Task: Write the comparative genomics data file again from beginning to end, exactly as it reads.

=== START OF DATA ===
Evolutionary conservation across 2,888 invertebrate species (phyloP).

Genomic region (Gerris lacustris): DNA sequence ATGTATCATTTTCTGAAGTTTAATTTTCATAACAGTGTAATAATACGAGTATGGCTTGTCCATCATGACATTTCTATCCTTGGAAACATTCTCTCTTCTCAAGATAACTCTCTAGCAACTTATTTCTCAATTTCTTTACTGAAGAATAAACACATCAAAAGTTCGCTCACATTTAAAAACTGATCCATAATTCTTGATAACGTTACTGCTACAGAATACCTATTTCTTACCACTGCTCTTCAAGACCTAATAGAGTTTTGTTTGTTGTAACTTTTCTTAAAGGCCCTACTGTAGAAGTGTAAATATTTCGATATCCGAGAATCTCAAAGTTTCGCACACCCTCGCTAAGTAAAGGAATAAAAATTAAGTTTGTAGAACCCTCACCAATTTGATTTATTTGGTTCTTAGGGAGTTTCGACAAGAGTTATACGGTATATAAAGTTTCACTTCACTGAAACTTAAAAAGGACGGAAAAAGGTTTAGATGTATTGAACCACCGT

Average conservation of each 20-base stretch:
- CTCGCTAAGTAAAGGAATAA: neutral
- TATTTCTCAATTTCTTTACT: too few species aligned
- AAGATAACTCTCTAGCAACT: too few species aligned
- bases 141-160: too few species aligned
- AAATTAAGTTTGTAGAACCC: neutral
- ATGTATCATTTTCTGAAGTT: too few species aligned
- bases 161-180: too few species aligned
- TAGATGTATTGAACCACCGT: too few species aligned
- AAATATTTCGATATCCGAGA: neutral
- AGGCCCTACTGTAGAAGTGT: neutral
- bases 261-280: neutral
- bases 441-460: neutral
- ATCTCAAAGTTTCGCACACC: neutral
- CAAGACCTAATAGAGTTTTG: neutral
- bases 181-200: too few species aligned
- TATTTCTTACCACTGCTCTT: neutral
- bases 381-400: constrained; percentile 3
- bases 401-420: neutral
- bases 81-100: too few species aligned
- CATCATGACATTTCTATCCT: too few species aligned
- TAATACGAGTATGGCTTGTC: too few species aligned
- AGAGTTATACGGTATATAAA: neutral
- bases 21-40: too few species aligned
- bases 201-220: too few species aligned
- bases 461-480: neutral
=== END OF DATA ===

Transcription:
Evolutionary conservation across 2,888 invertebrate species (phyloP).

Genomic region (Gerris lacustris): DNA sequence ATGTATCATTTTCTGAAGTTTAATTTTCATAACAGTGTAATAATACGAGTATGGCTTGTCCATCATGACATTTCTATCCTTGGAAACATTCTCTCTTCTCAAGATAACTCTCTAGCAACTTATTTCTCAATTTCTTTACTGAAGAATAAACACATCAAAAGTTCGCTCACATTTAAAAACTGATCCATAATTCTTGATAACGTTACTGCTACAGAATACCTATTTCTTACCACTGCTCTTCAAGACCTAATAGAGTTTTGTTTGTTGTAACTTTTCTTAAAGGCCCTACTGTAGAAGTGTAAATATTTCGATATCCGAGAATCTCAAAGTTTCGCACACCCTCGCTAAGTAAAGGAATAAAAATTAAGTTTGTAGAACCCTCACCAATTTGATTTATTTGGTTCTTAGGGAGTTTCGACAAGAGTTATACGGTATATAAAGTTTCACTTCACTGAAACTTAAAAAGGACGGAAAAAGGTTTAGATGTATTGAACCACCGT

Average conservation of each 20-base stretch:
- CTCGCTAAGTAAAGGAATAA: neutral
- TATTTCTCAATTTCTTTACT: too few species aligned
- AAGATAACTCTCTAGCAACT: too few species aligned
- bases 141-160: too few species aligned
- AAATTAAGTTTGTAGAACCC: neutral
- ATGTATCATTTTCTGAAGTT: too few species aligned
- bases 161-180: too few species aligned
- TAGATGTATTGAACCACCGT: too few species aligned
- AAATATTTCGATATCCGAGA: neutral
- AGGCCCTACTGTAGAAGTGT: neutral
- bases 261-280: neutral
- bases 441-460: neutral
- ATCTCAAAGTTTCGCACACC: neutral
- CAAGACCTAATAGAGTTTTG: neutral
- bases 181-200: too few species aligned
- TATTTCTTACCACTGCTCTT: neutral
- bases 381-400: constrained; percentile 3
- bases 401-420: neutral
- bases 81-100: too few species aligned
- CATCATGACATTTCTATCCT: too few species aligned
- TAATACGAGTATGGCTTGTC: too few species aligned
- AGAGTTATACGGTATATAAA: neutral
- bases 21-40: too few species aligned
- bases 201-220: too few species aligned
- bases 461-480: neutral